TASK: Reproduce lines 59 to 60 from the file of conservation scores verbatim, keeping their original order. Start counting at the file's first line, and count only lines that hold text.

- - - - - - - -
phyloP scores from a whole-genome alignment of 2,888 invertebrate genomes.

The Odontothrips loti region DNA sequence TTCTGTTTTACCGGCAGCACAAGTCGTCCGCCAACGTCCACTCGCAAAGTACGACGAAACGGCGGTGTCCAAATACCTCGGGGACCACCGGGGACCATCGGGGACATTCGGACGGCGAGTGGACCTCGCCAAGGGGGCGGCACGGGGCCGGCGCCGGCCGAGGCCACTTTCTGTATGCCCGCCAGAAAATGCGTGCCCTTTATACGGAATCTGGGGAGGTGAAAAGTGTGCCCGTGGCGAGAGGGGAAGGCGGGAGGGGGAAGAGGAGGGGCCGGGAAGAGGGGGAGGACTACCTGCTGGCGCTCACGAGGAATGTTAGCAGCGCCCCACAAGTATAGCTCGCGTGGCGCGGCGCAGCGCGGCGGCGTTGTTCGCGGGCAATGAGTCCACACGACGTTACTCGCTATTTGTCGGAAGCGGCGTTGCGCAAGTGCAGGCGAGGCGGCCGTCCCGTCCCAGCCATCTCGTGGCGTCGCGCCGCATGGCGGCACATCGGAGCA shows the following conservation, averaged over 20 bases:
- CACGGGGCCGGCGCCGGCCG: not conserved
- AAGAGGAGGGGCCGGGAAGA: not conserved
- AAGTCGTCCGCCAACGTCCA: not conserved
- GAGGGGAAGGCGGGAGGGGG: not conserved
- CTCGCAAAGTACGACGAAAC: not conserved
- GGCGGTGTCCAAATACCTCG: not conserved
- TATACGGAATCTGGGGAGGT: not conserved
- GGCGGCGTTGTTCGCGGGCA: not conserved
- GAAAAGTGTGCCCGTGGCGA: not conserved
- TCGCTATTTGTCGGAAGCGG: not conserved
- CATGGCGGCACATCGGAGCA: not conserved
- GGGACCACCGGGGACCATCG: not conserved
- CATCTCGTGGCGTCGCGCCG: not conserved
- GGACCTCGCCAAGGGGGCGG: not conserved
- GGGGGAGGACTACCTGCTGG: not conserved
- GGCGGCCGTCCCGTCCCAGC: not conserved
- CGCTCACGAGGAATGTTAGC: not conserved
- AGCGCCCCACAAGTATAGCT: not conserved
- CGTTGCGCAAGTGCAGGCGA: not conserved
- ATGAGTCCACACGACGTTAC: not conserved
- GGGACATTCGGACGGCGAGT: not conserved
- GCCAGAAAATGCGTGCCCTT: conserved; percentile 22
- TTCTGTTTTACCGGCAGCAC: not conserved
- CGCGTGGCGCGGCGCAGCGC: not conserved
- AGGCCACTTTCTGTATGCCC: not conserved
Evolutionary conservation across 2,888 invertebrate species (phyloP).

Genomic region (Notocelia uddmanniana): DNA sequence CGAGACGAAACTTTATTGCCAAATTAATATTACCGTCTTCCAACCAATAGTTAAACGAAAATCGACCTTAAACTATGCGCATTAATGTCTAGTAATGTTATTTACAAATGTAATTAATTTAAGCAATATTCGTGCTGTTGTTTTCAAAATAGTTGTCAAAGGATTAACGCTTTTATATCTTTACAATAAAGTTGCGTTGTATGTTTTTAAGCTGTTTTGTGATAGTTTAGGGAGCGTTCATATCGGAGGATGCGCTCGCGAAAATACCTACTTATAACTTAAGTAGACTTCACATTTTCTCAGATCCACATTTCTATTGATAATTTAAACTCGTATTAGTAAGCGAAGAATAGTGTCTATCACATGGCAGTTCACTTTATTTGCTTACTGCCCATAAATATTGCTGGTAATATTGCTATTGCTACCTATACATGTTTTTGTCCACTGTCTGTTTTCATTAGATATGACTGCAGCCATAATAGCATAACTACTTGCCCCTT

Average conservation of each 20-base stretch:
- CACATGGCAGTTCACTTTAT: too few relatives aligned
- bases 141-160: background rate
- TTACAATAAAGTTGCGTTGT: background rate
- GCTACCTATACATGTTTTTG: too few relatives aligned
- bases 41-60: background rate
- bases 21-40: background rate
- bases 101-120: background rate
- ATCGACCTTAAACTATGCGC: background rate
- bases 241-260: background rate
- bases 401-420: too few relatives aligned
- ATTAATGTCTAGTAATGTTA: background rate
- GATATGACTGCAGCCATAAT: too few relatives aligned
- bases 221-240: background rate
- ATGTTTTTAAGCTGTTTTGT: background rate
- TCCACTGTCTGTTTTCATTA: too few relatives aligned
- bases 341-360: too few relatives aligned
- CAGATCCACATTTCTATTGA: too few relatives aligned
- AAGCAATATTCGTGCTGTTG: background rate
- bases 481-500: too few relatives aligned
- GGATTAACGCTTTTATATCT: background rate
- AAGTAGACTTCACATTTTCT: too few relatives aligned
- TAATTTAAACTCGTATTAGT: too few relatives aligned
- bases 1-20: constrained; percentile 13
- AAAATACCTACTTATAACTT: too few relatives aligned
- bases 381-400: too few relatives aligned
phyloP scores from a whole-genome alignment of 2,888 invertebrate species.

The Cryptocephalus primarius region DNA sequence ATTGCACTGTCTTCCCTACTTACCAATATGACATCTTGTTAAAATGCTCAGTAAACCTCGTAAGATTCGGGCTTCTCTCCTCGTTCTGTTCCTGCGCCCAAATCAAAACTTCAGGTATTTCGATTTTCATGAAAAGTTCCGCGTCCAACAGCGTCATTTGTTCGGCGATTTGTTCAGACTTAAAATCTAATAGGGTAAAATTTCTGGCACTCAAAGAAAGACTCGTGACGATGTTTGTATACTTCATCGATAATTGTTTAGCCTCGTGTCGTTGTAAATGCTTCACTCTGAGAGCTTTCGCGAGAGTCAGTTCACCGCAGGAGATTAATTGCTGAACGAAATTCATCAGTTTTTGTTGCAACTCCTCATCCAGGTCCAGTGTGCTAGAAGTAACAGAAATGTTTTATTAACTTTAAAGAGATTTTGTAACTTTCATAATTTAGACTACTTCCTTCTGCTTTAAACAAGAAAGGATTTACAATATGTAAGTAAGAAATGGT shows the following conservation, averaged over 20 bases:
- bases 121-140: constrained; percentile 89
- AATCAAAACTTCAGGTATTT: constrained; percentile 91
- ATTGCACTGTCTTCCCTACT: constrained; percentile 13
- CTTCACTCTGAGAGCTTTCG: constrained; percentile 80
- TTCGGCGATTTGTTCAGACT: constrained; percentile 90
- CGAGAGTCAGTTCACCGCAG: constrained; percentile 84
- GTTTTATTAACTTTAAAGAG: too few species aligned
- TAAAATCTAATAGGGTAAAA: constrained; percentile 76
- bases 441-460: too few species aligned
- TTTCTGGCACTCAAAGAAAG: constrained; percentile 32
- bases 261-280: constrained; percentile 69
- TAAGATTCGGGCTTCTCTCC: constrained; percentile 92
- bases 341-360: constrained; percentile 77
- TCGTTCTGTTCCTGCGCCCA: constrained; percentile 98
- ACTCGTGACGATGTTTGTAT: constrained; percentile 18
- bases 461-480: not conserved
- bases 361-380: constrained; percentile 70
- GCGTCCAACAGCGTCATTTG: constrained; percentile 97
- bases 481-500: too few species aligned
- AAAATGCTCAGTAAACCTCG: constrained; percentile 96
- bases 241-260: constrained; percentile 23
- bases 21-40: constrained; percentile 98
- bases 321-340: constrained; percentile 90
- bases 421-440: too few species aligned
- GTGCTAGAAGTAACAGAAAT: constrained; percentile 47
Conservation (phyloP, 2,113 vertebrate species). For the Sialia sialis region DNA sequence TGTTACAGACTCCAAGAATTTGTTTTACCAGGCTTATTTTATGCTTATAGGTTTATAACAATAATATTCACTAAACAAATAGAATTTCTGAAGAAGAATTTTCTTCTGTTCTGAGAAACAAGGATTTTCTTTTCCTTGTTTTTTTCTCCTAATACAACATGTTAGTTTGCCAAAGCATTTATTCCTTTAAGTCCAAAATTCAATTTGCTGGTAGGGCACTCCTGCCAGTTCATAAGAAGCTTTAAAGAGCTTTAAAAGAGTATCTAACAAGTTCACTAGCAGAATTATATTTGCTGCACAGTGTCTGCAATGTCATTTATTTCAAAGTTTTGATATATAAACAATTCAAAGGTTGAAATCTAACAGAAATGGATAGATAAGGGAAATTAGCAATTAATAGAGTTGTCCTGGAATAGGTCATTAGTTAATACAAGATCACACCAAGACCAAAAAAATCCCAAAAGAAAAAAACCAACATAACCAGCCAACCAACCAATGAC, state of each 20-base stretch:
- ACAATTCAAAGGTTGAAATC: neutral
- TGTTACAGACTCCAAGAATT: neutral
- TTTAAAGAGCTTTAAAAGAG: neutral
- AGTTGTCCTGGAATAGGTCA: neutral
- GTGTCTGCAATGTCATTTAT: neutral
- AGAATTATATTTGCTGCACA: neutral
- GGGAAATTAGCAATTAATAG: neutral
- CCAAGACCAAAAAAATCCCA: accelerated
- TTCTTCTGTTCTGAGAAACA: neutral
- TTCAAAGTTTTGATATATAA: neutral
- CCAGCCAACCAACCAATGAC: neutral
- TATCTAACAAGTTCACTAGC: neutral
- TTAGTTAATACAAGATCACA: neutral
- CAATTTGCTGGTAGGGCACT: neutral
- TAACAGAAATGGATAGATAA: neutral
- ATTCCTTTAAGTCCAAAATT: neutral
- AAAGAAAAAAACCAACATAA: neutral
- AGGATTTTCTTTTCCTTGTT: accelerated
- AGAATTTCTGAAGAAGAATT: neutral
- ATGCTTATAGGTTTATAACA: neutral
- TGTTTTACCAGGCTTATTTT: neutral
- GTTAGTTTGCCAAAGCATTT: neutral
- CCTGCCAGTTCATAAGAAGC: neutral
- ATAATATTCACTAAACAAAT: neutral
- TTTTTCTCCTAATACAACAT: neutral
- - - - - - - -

- AATCAAAACTTCAGGTATTT: constrained; percentile 91
- ATTGCACTGTCTTCCCTACT: constrained; percentile 13